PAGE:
Prelude to a friendly foe
"So you from Delhi?" I enquired, hoping he was from some place in the neighbourhood. "No!" he shrugged, almost offended. "Karachi, I'm Pakistani." And there on began a love-hate kind of a friendship. Aakriti Sahdev writeschandigarh Updated: Aug 08, 2012 10:27 IST
It was magnificent, but it wasn't me! It glowed so much it made my eyes twitch. It was attractive, not as much as I'd expected, but yeah it was nice. I still wished mom hadn't sent me there. London was everything but New Delhi.
I wasn't the kind to ever get scared, but that day I was tickly. Scared of new places, new faces. But what really made me collywobbles was not having friends.
The last time I made a friend was in kindergarten, and they'd all stuck around ever since. Being the "social butterfly" that I was back home, I felt like someone had chopped off my wings and left me in a golden cage to flutter. My mouth had begun to hurt with all the graciousness, the "pleases" and "thank yous".
That's when I first met him. A rowdy looking brown guy, wearing baggy jeans and a loose T-shirt. His locks almost as long as mine, they fell on his eyes, making me wonder how he looked at the world. I soon figured how he saw the world and specially us Indians. Just the way any normal Pakistani would, with awe and respect and hell loads of bitterness.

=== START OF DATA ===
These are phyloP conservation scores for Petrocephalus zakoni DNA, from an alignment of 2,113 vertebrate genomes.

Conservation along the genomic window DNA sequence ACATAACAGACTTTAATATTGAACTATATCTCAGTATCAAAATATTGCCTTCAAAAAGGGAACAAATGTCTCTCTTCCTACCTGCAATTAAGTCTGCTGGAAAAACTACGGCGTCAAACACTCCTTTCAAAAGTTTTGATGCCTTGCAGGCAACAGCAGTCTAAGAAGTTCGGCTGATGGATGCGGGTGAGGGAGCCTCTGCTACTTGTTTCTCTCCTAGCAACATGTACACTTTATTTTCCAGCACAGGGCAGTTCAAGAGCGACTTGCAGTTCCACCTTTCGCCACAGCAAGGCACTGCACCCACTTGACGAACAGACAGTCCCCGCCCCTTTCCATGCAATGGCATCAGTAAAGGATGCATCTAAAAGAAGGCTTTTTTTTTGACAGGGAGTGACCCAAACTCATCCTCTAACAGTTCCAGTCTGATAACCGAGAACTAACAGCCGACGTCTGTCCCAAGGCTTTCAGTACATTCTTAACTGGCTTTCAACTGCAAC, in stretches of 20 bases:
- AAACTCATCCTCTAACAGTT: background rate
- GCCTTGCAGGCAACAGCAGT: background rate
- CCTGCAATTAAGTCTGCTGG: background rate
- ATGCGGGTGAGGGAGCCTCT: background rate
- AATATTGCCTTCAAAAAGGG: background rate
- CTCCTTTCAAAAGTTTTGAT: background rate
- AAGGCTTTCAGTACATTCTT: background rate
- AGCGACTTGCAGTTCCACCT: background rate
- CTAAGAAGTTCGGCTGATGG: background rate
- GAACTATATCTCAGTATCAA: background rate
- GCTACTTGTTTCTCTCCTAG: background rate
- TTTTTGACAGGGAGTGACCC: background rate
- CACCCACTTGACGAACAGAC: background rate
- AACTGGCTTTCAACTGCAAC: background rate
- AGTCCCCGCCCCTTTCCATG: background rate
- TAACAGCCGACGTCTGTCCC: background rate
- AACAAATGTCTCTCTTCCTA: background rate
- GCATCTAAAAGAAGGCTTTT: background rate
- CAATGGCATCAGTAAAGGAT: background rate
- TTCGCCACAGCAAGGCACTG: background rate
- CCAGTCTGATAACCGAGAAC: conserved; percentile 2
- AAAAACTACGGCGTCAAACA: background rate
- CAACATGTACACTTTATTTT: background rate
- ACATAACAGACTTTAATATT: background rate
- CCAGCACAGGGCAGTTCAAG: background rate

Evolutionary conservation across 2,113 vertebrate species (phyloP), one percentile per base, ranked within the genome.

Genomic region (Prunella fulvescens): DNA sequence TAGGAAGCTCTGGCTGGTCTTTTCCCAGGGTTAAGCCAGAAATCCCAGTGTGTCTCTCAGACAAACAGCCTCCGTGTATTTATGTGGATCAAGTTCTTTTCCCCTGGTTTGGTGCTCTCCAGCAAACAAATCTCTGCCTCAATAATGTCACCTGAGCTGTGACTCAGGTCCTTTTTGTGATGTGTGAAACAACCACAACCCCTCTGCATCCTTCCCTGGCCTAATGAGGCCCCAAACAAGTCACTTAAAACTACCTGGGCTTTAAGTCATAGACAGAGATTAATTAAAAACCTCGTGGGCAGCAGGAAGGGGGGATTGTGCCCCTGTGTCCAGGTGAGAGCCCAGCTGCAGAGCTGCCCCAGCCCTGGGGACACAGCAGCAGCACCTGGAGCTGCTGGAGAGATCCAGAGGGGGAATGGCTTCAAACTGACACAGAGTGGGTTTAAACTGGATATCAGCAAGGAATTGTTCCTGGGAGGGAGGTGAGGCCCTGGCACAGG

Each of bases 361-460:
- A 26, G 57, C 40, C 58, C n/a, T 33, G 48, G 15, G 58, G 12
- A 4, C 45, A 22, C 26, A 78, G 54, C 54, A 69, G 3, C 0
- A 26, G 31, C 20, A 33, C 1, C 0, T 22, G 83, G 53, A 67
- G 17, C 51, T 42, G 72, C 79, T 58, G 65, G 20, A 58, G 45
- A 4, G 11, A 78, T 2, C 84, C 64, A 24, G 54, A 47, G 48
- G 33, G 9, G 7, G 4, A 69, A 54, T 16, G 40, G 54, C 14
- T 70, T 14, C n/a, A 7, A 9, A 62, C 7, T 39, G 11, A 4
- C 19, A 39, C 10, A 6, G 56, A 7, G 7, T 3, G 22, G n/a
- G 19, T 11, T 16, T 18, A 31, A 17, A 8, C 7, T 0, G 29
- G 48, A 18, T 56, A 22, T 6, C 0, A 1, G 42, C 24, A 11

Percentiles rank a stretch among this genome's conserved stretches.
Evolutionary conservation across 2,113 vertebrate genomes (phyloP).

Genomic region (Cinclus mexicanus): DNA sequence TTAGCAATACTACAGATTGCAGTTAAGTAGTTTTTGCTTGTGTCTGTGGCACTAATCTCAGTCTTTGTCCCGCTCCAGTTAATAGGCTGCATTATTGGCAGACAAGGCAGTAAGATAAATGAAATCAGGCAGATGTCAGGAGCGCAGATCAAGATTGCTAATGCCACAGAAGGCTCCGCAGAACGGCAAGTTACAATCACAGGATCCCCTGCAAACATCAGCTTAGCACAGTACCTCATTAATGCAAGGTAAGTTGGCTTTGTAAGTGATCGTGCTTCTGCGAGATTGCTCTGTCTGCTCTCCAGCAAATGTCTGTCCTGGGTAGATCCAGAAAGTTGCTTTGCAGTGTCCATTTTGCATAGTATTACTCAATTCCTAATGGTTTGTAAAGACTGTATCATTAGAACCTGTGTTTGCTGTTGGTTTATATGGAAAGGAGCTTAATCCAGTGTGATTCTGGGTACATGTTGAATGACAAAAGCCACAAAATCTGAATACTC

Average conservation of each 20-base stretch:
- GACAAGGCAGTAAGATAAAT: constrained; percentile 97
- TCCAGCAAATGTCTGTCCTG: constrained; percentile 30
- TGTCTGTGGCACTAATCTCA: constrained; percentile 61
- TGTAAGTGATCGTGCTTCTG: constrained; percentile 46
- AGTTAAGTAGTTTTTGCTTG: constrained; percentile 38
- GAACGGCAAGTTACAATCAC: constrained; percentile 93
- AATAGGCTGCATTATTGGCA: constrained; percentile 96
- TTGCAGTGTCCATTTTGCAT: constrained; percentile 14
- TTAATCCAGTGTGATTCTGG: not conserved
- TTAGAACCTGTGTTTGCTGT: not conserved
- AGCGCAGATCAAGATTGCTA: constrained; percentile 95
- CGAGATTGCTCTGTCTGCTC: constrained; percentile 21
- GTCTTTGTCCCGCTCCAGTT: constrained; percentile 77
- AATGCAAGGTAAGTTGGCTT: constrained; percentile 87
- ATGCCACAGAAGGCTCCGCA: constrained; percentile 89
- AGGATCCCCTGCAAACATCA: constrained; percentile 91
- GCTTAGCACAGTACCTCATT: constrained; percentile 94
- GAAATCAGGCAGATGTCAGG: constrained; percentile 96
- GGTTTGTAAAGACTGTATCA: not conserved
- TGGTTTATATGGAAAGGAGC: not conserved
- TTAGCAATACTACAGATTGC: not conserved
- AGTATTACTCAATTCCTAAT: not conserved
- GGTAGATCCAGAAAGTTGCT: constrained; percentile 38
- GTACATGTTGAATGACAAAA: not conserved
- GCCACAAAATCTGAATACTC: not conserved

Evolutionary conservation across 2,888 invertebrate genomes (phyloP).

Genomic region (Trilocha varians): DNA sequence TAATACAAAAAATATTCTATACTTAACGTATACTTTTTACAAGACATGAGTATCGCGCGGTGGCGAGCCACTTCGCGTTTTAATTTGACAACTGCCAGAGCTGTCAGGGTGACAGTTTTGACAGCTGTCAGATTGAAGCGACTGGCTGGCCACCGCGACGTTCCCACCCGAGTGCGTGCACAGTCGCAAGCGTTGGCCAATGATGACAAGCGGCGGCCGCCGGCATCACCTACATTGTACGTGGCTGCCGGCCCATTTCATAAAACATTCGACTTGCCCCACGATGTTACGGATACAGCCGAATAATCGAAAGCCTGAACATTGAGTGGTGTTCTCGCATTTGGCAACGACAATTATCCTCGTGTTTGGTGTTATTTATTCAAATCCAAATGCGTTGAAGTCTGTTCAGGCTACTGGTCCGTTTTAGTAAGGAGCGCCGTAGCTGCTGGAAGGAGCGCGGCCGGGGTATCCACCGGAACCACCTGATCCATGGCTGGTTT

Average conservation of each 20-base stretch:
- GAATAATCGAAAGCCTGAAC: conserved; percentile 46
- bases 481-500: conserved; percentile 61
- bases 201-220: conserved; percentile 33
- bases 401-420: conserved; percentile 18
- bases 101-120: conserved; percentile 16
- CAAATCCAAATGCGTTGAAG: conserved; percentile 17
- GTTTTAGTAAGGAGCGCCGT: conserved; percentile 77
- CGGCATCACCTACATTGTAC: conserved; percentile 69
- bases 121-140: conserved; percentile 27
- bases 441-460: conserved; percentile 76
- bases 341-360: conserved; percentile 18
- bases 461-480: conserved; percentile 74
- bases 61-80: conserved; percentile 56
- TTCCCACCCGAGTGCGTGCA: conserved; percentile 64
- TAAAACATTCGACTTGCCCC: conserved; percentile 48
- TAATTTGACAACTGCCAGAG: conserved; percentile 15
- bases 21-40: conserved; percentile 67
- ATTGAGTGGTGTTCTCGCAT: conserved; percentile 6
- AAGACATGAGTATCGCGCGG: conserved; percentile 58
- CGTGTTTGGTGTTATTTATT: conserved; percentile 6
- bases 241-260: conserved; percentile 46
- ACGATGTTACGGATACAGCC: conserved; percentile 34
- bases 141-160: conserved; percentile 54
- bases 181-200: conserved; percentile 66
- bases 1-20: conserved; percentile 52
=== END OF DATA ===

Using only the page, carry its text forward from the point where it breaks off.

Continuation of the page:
"So you from Delhi?" I enquired, hoping he was from some place in the neighbourhood.
"No!" he shrugged, almost offended. "Karachi, I'm Pakistani."
And there on began a love-hate kind of a friendship, of fighting over cricket matches and watching Bollywood flicks every Friday at the Indian theatre nearby, of arguing over who has better artists and who has a stronger army. Of blames and acceptance. Of biryani and rajma-chawal. Of lots of grins and lots of frowns.
And then one day, just like he'd made his way into the life of this foreigner in a foreign land, he left. He was two years older, and it was perhaps the happiest day of my life. As happy as I was for my new graduate mate, I did manage to shed a tear or two. I knew there was no coming back. He went away, we never spoke again. Deliberately, for we both wanted sweet memories and not teary goodbyes.
I'll never see him again, never pull his leg, or hit him. But I don't regret it, for I experienced something only a few get the chance to. Being friends with the enemy!
The writer can be reached at firstname.lastname@example.org
First Published: Aug 08, 2012 10:25 IST